Friday, February 10, 2017

Thoughts on Steam Direct

There's news today that Valve wants to transition away from Steam Greenlight, which is a crowd-source voting system where you pay $100 *once, forever* to let users vote for your games on Steam, and after a certain vote threshold you can put each game on Steam.

The new system planned for roll-out in Spring 2017 is something they call Steam Direct, where you pay a "recoupable" (whatever that means, here? Valve doesn't say) $100-$5000 fee *per game* (they haven't decided the actual rate yet) instead of going through the vote process. They want their storefront to seem more open, but they are also cautious about public perception of "shitty games diluting" the Steam store.

A lot of my thoughts are basically a repeat of past criticism of the Steam Greenlight fee, years ago, except this could be much more expensive and much worse? Here are my reactions:

  • Steam Greenlight (and Steam Direct) is not for AAA developers, or established commercial indies, or indie publishers like Devolver or Adult Swim, who already have guaranteed unfettered relatively easy access to Steam that bypasses Greenlight. Instead, these fee systems are for the most vulnerable in the game developer community -- people who are starting out, students, experimental designers, etc. who doesn't have any Steam contacts. When you ask, "is Steam Direct good", you should be imagining how it affects poorer people with precarious situations and no working relationship with Valve.
  • The shitty games are on Steam, and the shit is there to stay, so just embrace the shit and learn how to filter / curate / deal with it. For those indie business devs who cling to 2010, I'd say the days of scarce Steam storefront access guaranteeing sales are way long past. Now it's time to share the tent. This is not your golden platform anymore.
  • The proposed Steam Direct payment structure heavily penalizes and discourages the most vulnerable devs on Steam: developers of experimental work, short-form work, or free games (i.e. LIKE ME) who will be unlikely to "recoup" the per-game fee cost. Even if it's as low as $500, that's still a big ask for a student or small developer literally living on ramen. Does Valve really want to say "less-commercial, short-form, or free work does not belong on Steam"? Even if it's good? Even if there's heavy user demand for it? (e.g. my game on Steam has 150,000+ players and an 85% rating) ... 
  • Paying a per-game fee penalizes people for being prolific and productive? (Also, a per-game fee is totally the opposite of what VR needs right now: as many people as possible desperately trying new ways to make VR work.)
  • One reading of "recoupable fee" would mean a temporary deposit that Valve holds. Another reading of "recoupable" would mean you are supposed to kickstart your fee somehow, or it comes out of your games sales, or something. Either interpretation places a big undue financial burden on the vulnerable creators who will actually use Steam Direct. ("Want to put your work on Steam? OK, first spend a few months planning a Kickstarter / your loan application / re-finance your loans / sell your bone marrow")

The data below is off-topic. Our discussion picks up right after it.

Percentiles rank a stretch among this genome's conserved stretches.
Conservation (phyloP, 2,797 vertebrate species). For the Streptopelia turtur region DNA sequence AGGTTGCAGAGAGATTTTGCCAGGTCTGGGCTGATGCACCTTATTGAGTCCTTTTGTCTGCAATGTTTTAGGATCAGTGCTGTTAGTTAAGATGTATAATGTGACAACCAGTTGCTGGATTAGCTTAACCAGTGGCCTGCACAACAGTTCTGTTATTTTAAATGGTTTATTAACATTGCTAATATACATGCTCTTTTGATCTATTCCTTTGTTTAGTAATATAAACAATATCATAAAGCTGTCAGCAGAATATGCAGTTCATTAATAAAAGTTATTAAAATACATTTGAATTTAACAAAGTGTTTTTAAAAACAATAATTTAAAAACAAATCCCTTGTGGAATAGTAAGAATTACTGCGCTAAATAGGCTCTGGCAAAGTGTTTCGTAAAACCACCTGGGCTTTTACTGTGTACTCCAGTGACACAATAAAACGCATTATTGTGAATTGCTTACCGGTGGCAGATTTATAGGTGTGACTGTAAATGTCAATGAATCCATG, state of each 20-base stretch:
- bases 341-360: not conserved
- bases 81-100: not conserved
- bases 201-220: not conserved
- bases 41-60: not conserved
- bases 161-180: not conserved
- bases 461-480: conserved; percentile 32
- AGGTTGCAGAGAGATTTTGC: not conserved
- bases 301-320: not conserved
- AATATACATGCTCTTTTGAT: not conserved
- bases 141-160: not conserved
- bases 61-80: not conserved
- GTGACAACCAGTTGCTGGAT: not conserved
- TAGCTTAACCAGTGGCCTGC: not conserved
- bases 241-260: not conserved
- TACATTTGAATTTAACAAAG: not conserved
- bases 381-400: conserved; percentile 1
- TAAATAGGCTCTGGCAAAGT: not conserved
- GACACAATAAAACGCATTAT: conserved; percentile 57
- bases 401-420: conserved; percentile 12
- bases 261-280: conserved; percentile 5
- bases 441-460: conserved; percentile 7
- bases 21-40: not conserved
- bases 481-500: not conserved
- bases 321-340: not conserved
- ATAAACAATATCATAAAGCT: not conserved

• To the people who say I'm "sensationalizing" the outrageous $5000 proposed fee, which is the hypothetical worse-case scenario that is thus unlikely to happen -- have you been paying attention to US politics lately? Also, Valve quoted that number out loud, in public, precisely to gauge your reaction to it. If you just shrug, what you're actually saying to Valve is, "yes, a high per-game fee is good, please raise the fee as close to $5000 as your conscience will allow it." If I were a master of rhetoric, I would purposely say "5000" so that "500" seems "reasonable" in comparison.

    Instead, here's what I'm saying: "Dear Valve: I don't like what I've heard and I'm upset and I hope you don't do this and I hope the fee is much much lower ($100 or less) or ideally you figure out some other way of filtering game submissions that doesn't involve charging the poorest least-commercial developers for more money (per-game?!) just to get their work out there."

UPDATE: I think this issue also brings up several other underlying problems with how Valve does things. "Fine-tuning the right fee structure" may seem like the "correct problem" to investigate... but only if you think capitalism is like some sort of great AI that is really good at determining who "deserves" to eat food. Do you think poor people are just unavoidable edge cases to ignore, or are they evidence of an unfair and cruel system?

This is not a problem to be solved with capitalism AI, this is about access to culture and speech. Remember that part about how games are a form of creative expression and speech? It's not just some bullshit you invoke to Joe Lieberman to avoid government regulation -- that means you have to actually defend access to game development as a principle, even when it's not as profitable or cheap as you'd hope.

This is what every good programmer knows: not every problem needs some sort of clever framework or a generalized case that will infinitely scale. Sometimes the answer is obvious: make something that works, tell a human about the spec, and then rely on humans to use human judgment.

You cannot automate access. This cultural and emotional work is a human job. It is my opinion that Valve should consider bringing some humanity into this. If Steam / Greenlight staff are over-worked, then hire more people to help them.